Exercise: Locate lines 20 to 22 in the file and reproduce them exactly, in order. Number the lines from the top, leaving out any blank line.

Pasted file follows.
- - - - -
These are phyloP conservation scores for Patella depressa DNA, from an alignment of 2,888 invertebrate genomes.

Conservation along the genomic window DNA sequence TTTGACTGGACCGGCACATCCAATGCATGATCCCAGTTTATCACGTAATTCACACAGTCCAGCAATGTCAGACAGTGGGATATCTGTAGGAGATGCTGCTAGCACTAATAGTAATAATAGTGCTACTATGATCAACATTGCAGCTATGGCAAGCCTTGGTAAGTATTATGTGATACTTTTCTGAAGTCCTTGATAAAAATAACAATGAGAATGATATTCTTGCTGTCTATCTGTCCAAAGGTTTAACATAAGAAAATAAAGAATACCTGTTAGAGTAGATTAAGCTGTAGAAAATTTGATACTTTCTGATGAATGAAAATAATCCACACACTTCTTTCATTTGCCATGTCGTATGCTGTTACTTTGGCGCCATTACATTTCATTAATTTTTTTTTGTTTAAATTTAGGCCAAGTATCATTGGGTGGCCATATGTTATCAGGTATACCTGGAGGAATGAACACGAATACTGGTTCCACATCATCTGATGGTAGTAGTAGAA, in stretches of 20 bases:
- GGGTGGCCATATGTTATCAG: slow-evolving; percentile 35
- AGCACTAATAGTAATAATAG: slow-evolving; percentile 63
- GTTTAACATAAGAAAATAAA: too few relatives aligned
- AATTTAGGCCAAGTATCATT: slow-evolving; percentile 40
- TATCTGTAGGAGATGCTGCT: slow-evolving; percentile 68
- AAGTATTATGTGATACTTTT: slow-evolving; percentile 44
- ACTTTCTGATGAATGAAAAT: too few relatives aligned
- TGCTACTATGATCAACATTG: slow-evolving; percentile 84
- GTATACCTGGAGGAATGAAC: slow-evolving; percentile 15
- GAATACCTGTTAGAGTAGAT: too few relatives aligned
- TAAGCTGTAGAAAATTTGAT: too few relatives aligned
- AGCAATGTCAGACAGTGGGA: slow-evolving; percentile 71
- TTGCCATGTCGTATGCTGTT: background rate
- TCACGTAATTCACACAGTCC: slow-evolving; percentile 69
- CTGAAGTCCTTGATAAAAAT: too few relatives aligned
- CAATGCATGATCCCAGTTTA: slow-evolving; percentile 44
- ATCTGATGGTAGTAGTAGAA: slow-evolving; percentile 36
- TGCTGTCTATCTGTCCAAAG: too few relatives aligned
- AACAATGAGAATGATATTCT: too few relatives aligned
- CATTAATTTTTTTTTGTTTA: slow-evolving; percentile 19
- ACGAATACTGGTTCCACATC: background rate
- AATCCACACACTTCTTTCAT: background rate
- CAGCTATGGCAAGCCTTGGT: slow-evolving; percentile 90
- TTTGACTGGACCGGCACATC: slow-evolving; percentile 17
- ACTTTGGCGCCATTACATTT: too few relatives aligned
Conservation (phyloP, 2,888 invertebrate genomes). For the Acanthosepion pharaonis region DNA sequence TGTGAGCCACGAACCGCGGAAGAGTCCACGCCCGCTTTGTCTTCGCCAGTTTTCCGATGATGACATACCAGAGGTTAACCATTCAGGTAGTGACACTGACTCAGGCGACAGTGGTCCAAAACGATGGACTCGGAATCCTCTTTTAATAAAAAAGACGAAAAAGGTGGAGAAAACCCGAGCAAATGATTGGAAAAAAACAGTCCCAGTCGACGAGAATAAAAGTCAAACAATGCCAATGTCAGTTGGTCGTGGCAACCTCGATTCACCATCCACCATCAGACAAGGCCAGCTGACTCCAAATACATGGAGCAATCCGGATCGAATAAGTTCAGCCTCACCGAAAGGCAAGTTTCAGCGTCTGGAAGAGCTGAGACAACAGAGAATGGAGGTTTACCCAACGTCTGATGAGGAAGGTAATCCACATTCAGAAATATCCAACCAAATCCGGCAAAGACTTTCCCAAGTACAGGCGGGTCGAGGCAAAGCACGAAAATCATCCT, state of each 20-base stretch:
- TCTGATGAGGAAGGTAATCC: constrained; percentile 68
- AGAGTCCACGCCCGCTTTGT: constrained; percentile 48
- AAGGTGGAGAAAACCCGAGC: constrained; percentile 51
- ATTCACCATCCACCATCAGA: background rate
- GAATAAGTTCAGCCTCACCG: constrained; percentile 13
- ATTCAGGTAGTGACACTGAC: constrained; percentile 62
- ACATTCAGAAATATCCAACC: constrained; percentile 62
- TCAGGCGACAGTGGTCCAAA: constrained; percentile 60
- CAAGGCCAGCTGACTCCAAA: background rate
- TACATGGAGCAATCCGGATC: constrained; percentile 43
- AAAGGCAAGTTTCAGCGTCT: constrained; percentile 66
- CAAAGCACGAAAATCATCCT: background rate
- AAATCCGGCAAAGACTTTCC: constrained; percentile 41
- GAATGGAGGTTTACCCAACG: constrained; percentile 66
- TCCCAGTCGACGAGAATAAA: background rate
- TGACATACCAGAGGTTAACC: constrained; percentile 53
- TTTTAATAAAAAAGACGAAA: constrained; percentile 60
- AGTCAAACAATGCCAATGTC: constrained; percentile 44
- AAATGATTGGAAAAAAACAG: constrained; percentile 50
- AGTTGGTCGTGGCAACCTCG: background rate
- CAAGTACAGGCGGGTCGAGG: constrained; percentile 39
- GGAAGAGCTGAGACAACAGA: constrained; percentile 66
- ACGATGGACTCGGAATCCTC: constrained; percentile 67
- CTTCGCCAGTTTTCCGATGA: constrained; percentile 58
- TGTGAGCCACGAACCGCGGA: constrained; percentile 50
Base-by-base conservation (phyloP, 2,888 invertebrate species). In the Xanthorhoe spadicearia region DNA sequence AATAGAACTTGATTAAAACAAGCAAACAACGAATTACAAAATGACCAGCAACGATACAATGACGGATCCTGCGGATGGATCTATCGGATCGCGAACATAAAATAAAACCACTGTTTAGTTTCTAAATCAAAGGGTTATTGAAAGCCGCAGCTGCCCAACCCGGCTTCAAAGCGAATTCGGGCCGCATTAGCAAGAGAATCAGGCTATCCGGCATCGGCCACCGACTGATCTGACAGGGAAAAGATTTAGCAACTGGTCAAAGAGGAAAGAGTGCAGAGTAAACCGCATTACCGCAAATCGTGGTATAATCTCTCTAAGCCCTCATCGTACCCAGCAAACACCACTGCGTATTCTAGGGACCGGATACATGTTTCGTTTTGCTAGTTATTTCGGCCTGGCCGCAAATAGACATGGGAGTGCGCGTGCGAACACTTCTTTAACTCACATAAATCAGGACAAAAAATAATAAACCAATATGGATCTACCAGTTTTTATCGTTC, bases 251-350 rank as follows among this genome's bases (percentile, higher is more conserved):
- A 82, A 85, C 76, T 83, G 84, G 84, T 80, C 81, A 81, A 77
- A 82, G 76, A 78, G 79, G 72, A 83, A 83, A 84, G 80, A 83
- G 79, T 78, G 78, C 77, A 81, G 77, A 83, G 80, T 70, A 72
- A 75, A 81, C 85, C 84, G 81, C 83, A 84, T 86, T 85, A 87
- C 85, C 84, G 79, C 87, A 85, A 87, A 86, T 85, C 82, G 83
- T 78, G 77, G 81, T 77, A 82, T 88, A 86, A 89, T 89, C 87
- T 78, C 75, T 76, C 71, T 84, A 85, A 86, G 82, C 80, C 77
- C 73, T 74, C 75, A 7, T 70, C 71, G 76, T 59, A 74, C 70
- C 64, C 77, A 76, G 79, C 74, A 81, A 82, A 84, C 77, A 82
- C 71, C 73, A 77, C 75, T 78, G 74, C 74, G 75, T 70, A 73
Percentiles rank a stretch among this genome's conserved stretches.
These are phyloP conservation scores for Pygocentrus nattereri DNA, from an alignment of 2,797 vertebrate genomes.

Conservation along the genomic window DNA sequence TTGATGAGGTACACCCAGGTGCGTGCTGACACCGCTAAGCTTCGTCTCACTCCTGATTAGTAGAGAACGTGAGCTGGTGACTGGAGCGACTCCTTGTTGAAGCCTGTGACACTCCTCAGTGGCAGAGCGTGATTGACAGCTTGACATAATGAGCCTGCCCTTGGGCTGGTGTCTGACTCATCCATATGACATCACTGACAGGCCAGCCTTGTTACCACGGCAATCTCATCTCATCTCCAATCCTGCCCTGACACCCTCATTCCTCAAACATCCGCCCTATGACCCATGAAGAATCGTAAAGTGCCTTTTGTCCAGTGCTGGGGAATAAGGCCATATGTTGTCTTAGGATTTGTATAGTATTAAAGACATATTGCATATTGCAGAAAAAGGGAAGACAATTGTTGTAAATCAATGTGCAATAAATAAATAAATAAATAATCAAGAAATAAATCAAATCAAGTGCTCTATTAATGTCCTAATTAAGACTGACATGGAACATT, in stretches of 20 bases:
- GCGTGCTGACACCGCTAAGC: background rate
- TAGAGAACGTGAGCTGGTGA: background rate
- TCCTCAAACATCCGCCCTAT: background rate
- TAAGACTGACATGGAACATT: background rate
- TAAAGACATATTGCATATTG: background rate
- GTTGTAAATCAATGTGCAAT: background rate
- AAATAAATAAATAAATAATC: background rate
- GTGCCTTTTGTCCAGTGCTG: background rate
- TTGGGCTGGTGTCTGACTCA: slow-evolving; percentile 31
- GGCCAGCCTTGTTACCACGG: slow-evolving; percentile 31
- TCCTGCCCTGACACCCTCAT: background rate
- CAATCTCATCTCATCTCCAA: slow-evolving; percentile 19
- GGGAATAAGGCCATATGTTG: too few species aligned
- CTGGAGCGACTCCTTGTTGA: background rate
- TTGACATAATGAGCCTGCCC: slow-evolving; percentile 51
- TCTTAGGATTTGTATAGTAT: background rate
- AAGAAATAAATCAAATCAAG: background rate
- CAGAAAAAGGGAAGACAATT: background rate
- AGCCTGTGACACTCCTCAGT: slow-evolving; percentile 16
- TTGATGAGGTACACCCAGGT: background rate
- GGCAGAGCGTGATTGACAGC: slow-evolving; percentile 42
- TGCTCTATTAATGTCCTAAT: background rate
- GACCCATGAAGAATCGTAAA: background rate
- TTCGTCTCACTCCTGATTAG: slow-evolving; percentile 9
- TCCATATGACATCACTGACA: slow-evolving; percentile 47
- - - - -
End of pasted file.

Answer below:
- TGCTGTCTATCTGTCCAAAG: too few relatives aligned
- AACAATGAGAATGATATTCT: too few relatives aligned
- CATTAATTTTTTTTTGTTTA: slow-evolving; percentile 19